Space hardware firms have stated that they completely anticipate 3D printing to transform manufacturing. However, they warned that the technology is at times sold minus a full knowledge of its cons and pros.
Manufactures at the Space Tech Expo Europe said that they are increasingly using 3D printing to create parts. However, the technology is not uncomplicated as usually assumed.
“There is such a misconception that you buy a [3D printer], plug it in, you put in your euros and that’s it — parts start popping out,” said the GE Additive’s innovation leader, Josh Mook. “It’s really not anything like that. You have to have a respect for the technology and you still need a level of sophistication.” He added.
Mook added that GE Additive supplies 3D printed components up to ten meters in width for satellites and different engineering projects. In the beginning, most engineers at ArianeGroup seized on the concept of 3D printing.
The reason was that it was the best strategy for everything. However, they realized it does not always cut costs. This is according to the head of liquid propulsion engineering at ArianeGroup, Gerald Hagemann.
Hagemann said that it is the best when it comes to prototyping. He also said that it has not been shown that printing may reduce costs for serial production.
According to Hagemann, ArianeGroup has 3D printed components on the Ariane 5. It has also printed more on the Ariane 6 that debuts in 2020. However, the firm is careful in how it chooses to maximize that making strategy.
For prototyping, 3D printing offers a pace boost that makes it useful. However, 3D printing for serial manufacturing is a bit hard. This is as stated by the head of additive manufacturing engineering services at Siemens, Ole Geisen.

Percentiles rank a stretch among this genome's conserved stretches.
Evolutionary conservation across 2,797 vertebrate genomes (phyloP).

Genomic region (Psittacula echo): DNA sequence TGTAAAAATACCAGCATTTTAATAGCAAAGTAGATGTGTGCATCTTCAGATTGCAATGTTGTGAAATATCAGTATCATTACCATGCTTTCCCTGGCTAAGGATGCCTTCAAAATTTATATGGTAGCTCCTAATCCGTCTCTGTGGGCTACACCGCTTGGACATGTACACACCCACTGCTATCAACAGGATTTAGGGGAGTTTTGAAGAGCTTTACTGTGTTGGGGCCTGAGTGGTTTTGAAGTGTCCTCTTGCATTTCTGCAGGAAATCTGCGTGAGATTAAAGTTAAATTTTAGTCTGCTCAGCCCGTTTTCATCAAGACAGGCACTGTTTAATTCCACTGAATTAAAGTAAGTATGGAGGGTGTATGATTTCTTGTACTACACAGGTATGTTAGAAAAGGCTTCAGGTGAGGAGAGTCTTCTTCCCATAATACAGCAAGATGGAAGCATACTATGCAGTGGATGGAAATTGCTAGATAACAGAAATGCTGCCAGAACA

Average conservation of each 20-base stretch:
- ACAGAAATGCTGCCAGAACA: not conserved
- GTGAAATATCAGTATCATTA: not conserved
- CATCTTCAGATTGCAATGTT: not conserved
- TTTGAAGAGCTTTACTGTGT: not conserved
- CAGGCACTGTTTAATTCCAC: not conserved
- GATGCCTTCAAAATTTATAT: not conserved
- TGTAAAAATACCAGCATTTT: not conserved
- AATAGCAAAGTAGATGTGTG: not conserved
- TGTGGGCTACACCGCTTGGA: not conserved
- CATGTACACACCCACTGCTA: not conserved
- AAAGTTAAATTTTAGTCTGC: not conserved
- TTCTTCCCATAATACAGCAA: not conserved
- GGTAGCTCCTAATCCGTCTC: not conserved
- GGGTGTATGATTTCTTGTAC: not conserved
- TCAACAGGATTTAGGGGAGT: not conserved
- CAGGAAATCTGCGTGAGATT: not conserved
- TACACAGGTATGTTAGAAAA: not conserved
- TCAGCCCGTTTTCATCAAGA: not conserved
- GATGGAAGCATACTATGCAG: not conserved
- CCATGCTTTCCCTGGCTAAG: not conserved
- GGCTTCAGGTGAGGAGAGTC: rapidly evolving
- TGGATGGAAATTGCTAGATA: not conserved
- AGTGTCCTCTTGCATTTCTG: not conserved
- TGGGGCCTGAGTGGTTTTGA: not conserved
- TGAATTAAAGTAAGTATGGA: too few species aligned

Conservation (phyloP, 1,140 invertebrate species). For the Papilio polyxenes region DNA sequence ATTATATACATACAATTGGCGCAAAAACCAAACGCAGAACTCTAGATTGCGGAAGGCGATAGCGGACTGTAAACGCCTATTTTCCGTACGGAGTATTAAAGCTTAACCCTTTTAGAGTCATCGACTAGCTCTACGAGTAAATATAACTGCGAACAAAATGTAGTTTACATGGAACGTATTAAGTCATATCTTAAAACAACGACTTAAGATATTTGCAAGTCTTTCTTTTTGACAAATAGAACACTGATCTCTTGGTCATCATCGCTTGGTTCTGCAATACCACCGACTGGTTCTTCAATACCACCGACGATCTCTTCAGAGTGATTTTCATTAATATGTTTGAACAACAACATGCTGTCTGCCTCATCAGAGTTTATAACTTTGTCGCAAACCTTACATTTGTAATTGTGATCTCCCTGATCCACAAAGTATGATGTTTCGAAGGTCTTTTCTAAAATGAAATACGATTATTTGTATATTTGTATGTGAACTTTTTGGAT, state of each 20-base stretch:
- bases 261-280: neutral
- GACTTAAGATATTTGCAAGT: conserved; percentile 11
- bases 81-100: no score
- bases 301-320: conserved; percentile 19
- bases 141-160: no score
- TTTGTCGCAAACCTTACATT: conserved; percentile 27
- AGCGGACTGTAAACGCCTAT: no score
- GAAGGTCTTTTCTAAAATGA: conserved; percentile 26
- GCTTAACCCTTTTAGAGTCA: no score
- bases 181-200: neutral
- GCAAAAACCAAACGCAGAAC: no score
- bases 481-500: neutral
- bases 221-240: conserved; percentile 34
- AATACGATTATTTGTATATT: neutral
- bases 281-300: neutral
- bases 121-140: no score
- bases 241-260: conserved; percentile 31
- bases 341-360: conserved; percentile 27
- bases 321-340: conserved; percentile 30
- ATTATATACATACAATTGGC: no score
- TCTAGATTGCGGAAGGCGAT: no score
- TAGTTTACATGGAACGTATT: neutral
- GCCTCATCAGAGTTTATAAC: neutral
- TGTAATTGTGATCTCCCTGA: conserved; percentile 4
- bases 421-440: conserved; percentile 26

“We had designers who were very much capable of designing for performance and designing for manufacturability, but designing and engineering for cost in [additive manufacturing], people haven’t really put a lot of effort into it,” he stated. “This is now something we have to push very hard.”
Geisen stated that Siemens has a team of about 150 individuals that focus specifically on 3D printing. The firm 3D prints pieces for its products and for clients. This includes some in the space sector. Giesen explained.
According to Hagemann a single section ArianeGroup is 3D printing for Ariane 6 is an injector head. This is because additive manufacturing lowered the part count from thousand to one. This generated new hurdles since the engine piece was not easily inspectable, he added. Also, X-rays don’t run because the section is made of thick metal, he explained.
Mook stated that GE Additive decreased the piece count in a jet motor from about 850 to 12 utilizing 3D printing.
“What I always tell people is that it is an amazing tool,” he said. “It lowers the barrier to entry in a huge way, it changes the way we approach problems, but it’s not a replacement for engineering.”
Also, Mook stated that GE has used over $2 billion on qualification and standardization simply for 3D printing.